Share the Spirit: Tri-City Volunteers provides food, job training to Alameda County families in need
FREMONT, Nov 29, 2012 (The Argus - McClatchy-Tribune Information Services via COMTEX) --
Cameo Watts learned about Tri-City Volunteers the hard way, leaning on the Fremont nonprofit organization a decade ago when she and her family needed a place to live.
But years after the charity's defunct program helped her with the cost of getting into a residence, she has returned. Now a committed volunteer, she tries to make the path out of poverty easier for others.
Watts, a single mother of four children, ages 7 to 17, first came back to Tri-City Volunteers this year to perform service hours to pay off a traffic citation. About eight months later, long after she fulfilled her required service hours, she won't leave.
The 34-year-old Fremont resident said she continues to donate time because the nonprofit agency -- which for 40 years has fought to reduce hunger in southern Alameda County -- is a supportive environment where she learned, firsthand, the importance of giving.
"I got to know what they're all about -- helping people," she said.
Watts said she is no longer in need and is reaching her goals; she earned an associate degree from Chabot College in Hayward and now attends San Francisco State. When she is not taking care of her kids or studying, she works at the nonprofit's thrift shop.
"We work as a team to go the extra mile," Watts said. "We do whatever we have to do to help people."
Tri-City Volunteers utilizes about 1,500 volunteers like Watts to provide a range of services, including
job-skills training, said Melissa Ponchard, the nonprofit's executive director.
As one of the Alameda County Food Bank's 275 designated pantries, its main objective is to provide food to about 4,000 families. During the holidays, it aids as many as 6,000 families. This year, the nonprofit distributed 3.6 million pounds of food, with a retail value of $6 million, Ponchard said.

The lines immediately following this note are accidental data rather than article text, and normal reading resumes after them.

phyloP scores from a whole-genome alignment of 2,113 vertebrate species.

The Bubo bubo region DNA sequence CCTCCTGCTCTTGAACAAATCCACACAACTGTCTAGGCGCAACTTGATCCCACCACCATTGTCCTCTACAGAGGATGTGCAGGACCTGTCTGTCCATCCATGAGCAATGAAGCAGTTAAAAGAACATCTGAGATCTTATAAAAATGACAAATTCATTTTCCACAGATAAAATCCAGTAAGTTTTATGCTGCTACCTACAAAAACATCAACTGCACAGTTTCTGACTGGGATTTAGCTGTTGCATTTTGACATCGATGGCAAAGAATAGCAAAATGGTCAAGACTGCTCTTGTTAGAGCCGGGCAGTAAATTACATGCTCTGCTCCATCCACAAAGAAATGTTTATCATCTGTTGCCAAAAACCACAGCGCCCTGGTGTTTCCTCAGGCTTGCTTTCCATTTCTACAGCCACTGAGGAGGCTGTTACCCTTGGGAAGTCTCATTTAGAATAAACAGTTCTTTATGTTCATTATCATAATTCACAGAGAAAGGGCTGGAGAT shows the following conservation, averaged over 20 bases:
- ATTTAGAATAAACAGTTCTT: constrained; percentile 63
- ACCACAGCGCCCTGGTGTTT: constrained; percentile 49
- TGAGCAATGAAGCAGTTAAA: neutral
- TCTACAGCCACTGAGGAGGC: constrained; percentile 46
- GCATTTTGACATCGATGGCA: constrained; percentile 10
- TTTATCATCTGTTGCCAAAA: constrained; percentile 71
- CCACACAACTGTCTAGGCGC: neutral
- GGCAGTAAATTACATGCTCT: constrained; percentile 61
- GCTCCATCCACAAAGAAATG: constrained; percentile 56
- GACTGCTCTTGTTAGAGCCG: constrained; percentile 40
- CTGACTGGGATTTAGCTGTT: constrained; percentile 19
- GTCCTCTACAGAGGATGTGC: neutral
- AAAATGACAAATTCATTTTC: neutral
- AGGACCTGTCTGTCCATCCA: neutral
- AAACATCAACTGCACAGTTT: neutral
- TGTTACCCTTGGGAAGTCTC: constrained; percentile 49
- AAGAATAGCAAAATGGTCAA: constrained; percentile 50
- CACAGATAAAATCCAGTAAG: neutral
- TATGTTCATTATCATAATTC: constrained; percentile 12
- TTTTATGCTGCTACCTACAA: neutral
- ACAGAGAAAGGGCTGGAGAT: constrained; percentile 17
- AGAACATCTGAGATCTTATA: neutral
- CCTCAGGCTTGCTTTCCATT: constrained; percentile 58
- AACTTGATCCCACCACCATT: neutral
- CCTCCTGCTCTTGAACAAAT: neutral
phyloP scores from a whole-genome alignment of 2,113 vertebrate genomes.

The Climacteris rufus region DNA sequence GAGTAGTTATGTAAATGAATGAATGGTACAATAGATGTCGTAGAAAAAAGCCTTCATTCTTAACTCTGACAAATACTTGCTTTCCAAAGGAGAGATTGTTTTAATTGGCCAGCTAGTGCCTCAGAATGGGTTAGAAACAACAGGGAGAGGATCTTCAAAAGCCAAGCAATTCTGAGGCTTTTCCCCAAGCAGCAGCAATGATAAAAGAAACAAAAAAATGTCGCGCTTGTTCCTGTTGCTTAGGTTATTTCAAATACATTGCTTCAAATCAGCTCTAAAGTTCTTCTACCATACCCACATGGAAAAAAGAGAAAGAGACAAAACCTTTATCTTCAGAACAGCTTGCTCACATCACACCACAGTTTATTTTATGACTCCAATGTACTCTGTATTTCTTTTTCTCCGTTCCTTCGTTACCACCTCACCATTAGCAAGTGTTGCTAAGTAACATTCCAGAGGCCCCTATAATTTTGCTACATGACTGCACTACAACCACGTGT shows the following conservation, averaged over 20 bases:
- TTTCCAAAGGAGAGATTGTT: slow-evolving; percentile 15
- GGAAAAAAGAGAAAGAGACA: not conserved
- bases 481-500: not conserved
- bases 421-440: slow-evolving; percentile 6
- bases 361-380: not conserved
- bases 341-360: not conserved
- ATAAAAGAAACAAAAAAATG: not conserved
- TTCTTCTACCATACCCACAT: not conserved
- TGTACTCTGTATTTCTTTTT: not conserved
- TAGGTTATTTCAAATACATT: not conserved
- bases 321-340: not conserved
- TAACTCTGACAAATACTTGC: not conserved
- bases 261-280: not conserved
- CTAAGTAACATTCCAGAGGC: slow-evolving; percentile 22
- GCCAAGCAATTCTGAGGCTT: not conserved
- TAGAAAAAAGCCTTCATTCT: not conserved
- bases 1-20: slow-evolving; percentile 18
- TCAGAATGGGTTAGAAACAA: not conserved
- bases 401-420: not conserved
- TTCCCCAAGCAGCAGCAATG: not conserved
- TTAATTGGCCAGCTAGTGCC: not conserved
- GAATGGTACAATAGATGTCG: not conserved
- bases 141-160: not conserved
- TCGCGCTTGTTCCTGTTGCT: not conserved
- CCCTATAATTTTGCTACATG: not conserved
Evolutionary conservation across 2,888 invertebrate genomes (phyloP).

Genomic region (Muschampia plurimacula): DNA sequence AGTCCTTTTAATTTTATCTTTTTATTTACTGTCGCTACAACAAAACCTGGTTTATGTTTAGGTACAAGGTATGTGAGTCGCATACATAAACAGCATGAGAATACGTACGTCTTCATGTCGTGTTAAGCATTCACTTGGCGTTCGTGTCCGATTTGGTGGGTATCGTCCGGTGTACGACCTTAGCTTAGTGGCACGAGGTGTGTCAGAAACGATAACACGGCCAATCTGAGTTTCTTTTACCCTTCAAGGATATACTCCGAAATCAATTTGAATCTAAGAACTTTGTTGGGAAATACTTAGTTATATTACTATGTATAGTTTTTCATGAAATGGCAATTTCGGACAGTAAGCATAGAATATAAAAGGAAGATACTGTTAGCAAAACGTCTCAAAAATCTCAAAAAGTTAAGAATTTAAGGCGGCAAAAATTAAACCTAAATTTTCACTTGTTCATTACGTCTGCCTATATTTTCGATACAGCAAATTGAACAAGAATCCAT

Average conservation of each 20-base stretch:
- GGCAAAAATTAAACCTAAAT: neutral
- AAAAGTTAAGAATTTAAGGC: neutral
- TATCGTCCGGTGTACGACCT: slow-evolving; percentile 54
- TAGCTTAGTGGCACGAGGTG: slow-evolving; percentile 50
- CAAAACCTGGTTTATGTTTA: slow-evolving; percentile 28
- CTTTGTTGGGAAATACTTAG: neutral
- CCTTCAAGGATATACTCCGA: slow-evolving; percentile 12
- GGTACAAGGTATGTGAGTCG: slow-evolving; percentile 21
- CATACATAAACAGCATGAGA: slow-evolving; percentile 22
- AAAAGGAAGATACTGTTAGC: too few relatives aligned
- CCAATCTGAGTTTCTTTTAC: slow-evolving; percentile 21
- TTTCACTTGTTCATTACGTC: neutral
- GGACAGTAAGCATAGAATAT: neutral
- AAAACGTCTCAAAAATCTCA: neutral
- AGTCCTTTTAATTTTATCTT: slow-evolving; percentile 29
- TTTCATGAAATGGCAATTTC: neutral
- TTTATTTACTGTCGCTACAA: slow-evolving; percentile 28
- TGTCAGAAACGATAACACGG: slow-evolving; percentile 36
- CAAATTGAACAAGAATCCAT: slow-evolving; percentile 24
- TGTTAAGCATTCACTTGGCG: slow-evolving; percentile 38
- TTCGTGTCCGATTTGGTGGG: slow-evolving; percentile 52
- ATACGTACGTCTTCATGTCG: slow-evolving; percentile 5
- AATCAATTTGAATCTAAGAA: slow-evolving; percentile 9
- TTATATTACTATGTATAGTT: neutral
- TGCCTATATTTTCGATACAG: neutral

Families in Fremont, Newark and Union City whose household earnings fall below 50 percent of Alameda County's median income are eligible for the programs.
On Tuesday, a line of cars snaked out of the Centerville district charity's parking lot, causing a mini-traffic jam as dozens of people continually dropped off donations and clients stopped by to get food. Ponchard said that, though reports say the economy is improving, the charity has experienced an increasing number of visitors. "We serve 250 new families a month and we've had a 40 percent increase in seniors in the past 18 months," she said.
How does a small nonprofit with just a $629,000 annual operating budget meet that demand
Enter George Naicker, a retired Union City resident who volunteers five days a week as the Tri-City Volunteers warehouse manager. Using his decades of experience as a shipping-and-receiving manager, he supervises an ever-changing team of volunteers and organizes mountains of food to be delivered each morning. Naicker, married with two grandchildren, manages with a mixture of grandfatherly patience and a no-nonsense approach. He runs a tight ship while motivating warehouse volunteers, who number as many as 40 per day. Together, they convert countless piles of canned goods and boxed fresh fruits and vegetables into food bags for those in need.
"Our warehouse would not exist without George," Ponchard said.
Naicker said he supports the charity's mission because he remembers his poverty-stricken childhood growing up on a farm in Fiji. He said it makes him happy to mentor the volunteers, many of whom are teenagers in need of better job skills.
"In the long term, maybe they will become managers, too," Naicker said.
Contact Chris De Benedetti at 510-353-7011. Follow him at Twitter.com/cdebenedetti.
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